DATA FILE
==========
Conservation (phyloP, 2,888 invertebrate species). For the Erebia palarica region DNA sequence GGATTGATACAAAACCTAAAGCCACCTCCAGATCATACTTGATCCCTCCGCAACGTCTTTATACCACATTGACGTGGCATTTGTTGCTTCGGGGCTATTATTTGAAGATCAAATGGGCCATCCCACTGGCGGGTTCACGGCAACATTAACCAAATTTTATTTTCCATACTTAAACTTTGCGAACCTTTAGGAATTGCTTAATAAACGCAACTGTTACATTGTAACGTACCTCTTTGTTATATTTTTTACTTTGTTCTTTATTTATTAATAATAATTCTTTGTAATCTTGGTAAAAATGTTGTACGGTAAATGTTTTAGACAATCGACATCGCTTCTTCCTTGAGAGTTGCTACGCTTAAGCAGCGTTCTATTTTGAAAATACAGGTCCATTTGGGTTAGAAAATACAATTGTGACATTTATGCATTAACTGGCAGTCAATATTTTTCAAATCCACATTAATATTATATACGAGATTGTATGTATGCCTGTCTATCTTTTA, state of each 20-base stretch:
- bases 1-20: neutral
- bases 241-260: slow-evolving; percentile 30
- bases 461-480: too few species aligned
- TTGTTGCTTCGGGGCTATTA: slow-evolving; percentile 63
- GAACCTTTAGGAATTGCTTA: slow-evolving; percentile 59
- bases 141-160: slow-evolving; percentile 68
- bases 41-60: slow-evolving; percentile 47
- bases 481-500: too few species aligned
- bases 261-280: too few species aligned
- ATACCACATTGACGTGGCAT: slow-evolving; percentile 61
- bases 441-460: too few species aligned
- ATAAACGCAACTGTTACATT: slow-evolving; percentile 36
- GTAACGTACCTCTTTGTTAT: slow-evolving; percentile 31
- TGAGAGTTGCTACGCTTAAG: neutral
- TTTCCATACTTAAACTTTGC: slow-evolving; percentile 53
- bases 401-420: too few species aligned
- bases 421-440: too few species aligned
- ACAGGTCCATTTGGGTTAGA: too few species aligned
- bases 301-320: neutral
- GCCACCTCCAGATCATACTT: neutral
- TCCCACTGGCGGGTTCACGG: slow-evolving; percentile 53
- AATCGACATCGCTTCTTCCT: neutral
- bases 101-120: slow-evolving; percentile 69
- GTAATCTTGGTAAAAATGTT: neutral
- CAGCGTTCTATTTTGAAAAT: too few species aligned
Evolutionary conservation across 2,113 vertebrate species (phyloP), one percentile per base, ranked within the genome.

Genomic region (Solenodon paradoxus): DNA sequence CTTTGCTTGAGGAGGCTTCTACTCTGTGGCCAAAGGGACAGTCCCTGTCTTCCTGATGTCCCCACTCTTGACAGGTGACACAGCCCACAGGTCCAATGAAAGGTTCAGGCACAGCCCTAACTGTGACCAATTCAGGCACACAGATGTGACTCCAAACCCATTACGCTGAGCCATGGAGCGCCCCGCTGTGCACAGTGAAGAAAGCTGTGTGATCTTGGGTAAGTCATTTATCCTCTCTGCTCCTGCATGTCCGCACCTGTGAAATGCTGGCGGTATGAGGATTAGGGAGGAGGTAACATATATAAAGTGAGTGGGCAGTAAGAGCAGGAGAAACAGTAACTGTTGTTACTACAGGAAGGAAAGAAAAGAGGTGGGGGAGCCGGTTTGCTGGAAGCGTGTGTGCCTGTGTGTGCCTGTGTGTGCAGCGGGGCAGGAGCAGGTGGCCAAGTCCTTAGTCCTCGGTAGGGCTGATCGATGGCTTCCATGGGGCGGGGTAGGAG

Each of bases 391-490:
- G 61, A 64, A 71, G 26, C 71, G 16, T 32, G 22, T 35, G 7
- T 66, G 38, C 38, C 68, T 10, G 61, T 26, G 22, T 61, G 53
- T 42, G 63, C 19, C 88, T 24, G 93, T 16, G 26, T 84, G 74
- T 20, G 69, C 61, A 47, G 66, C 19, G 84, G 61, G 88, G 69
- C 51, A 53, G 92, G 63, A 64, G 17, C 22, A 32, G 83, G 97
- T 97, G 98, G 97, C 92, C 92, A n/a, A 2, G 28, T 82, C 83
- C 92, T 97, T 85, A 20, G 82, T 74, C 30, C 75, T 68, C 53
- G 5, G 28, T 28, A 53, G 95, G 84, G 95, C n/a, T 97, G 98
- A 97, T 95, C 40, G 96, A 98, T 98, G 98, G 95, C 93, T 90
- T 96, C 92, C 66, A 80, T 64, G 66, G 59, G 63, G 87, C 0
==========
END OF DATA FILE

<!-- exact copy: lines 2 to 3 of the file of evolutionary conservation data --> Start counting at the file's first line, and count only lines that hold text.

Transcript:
- bases 1-20: neutral
- bases 241-260: slow-evolving; percentile 30